Microbial Food Safety and Preservation Techniques

Microbial Food Safety and Preservation Techniques

4.11 - 1251 ratings - Source

In recent years, rapid strides have been made in the fields of microbiological aspects of food safety and quality, predictive microbiology and microbial risk assessment, microbiological aspects of food preservation, and novel preservation techniques. Written by the experts and pioneers involved in many of these advances, Microbial Food Safety and Preservation Techniques gives you an in-depth look at the fundamental and applied aspects of food safety. It describes the control measures employed and emphasizes the food preservative techniques that are used to ensure high-quality and safe foods. The book elucidates the hazards caused by food-borne pathogens and assesses the microbiological risk of raw, fresh produce, ready-to-eat (RTE), minimally processed, and processed foods. It then discusses the detection of pathogens using advanced molecular techniques, biosensors, and nanotechnology. The topics covered include smart/intelligent and active packaging techniques, hurdle technology, plasma technology, nanotechnology, use of natural flora belonging to lactic acid bacteria, and antimicrobials such as phytochemicals and essential oils, as well as novel food preservatives based on quorum sensing inhibitors. The inclusion of chapters on modeling microbial growth in food enhancing the safety and quality of foods makes the book especially practical. Examining the advantages and limitations of these new preservation techniques, the book highlights the trends and hot topics that help you face the challenges of food safety. With coverage of food safety issues, including detection, identification, and prevention of food-borne illness disease agents, as well as preservation techniques, the book provides a comprehensive resource for tackling current and future food safety issues.The pH is considered to be the most important determinant of bacterial growth on fresh fruit (De Roever, 1998). ... This, however, may prove to be the wrong decision because growth is also affected by additional factors, such as ... There are some antimicrobial compounds of plant origin such as essential oils, tannins, glycosides, and resins, which can be found in a number of fruit and vegetable products.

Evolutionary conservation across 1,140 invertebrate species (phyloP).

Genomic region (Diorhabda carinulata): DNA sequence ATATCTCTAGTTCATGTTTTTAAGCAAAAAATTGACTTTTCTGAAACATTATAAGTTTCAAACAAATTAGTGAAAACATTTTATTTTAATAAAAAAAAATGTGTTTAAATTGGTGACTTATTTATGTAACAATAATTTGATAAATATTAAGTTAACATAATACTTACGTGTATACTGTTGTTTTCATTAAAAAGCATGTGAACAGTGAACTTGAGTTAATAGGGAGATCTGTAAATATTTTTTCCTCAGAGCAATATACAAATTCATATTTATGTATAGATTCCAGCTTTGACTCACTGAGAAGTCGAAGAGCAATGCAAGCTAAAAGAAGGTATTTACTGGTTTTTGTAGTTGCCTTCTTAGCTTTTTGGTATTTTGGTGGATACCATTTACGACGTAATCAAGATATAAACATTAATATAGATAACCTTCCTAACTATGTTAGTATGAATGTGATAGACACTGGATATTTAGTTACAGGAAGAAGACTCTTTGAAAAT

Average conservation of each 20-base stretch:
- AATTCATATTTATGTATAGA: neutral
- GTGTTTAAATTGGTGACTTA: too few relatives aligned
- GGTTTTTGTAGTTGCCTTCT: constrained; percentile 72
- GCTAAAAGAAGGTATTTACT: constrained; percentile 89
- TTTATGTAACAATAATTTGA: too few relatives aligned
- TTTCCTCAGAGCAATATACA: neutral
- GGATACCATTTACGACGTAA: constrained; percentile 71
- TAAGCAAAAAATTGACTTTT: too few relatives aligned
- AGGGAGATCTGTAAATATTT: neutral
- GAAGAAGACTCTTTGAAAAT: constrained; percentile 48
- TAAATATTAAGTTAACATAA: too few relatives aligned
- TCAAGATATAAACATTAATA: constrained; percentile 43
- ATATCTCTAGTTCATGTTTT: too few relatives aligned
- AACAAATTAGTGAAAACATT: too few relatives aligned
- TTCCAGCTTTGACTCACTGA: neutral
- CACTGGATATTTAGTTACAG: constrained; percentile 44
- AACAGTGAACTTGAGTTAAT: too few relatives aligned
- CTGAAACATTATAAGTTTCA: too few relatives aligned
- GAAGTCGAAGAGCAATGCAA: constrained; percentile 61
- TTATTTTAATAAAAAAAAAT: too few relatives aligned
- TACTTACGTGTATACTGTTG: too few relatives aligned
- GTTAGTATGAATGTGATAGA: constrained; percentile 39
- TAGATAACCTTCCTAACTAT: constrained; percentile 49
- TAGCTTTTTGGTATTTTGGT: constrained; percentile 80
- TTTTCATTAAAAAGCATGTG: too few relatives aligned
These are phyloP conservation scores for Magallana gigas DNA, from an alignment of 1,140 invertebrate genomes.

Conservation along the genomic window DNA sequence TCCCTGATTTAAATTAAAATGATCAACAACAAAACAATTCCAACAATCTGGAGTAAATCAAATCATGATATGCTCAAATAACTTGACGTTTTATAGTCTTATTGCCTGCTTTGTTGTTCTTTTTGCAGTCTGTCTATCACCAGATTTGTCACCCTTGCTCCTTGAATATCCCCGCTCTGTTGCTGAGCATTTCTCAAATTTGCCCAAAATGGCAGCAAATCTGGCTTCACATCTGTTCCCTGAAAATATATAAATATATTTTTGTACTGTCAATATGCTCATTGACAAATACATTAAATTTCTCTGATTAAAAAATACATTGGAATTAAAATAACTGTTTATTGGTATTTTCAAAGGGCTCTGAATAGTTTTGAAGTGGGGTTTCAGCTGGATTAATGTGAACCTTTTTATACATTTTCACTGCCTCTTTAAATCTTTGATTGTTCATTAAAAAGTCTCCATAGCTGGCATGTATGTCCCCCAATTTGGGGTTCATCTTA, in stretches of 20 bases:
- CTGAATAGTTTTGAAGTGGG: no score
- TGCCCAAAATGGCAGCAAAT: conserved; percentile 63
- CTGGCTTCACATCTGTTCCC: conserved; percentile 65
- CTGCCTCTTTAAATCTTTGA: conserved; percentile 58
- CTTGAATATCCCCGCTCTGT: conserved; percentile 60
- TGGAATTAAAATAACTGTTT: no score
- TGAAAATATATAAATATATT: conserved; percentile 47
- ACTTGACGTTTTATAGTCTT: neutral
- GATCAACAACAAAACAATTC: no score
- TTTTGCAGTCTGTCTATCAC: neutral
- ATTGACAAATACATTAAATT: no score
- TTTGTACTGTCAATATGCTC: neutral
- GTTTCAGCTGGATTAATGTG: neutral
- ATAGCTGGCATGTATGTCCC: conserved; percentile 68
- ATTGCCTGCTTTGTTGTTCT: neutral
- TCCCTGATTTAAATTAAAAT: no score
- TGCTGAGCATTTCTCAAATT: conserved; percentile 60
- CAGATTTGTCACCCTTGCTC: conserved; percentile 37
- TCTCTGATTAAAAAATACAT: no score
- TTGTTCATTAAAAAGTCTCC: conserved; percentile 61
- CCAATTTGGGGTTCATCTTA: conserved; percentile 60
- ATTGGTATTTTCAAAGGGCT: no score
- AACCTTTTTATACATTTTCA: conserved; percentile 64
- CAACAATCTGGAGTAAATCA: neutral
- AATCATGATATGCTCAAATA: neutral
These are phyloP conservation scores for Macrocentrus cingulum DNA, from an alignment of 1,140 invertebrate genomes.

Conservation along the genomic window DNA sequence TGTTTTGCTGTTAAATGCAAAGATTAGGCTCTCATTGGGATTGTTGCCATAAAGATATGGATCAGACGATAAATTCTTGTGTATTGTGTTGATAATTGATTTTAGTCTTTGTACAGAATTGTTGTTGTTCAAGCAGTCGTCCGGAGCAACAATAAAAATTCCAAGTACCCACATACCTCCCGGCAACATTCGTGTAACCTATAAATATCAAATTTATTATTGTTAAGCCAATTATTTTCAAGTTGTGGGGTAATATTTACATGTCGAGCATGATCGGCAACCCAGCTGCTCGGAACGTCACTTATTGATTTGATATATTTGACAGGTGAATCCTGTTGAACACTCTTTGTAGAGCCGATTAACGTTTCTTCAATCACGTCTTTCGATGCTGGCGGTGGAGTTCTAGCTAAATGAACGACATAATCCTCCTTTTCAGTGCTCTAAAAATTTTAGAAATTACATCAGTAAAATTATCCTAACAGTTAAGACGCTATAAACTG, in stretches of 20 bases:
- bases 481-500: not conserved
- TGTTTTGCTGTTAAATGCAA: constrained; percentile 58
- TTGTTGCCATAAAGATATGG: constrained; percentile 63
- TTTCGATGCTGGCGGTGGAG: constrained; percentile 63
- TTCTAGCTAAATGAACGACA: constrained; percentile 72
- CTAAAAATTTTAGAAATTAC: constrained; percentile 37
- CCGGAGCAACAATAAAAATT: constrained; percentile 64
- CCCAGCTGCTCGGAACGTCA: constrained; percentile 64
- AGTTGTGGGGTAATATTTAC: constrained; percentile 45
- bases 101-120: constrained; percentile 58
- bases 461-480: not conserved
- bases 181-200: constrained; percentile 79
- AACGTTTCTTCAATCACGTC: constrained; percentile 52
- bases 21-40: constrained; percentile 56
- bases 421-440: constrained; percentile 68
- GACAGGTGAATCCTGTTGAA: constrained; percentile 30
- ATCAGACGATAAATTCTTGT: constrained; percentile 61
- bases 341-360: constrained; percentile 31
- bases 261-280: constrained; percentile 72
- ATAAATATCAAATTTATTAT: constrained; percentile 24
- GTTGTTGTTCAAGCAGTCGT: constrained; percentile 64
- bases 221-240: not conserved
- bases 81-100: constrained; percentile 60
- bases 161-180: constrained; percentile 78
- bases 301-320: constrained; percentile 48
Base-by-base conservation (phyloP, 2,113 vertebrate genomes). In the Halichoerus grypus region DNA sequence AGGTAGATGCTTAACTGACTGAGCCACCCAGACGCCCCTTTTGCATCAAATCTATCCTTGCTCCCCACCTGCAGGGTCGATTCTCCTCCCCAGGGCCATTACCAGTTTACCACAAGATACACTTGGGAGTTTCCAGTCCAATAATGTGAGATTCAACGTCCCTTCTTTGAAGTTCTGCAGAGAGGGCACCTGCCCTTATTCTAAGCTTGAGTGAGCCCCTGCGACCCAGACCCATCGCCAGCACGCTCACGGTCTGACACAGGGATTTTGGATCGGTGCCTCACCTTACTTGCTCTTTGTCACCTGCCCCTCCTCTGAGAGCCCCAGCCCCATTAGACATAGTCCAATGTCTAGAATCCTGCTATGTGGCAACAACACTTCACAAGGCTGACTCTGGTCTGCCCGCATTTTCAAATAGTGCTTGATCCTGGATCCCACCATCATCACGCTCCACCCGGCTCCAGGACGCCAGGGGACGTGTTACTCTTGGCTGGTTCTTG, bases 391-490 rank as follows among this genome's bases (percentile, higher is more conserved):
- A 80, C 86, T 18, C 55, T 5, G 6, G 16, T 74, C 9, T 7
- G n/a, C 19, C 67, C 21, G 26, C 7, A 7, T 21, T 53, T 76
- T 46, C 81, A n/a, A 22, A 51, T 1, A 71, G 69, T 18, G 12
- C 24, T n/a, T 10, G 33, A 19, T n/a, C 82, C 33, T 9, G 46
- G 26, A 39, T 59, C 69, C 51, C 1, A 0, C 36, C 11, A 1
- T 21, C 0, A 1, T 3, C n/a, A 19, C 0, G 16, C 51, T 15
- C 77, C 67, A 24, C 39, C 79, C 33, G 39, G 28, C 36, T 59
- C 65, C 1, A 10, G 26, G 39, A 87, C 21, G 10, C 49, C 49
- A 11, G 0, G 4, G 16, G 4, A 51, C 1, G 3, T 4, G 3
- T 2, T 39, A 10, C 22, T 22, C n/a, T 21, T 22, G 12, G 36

Title:Microbial Food Safety and Preservation Techniques
Author:V Ravishankar Rai, Jamuna A. Bai
Publisher:CRC Press - 2014-09-26


You Must CONTINUE and create a free account to access unlimited downloads & streaming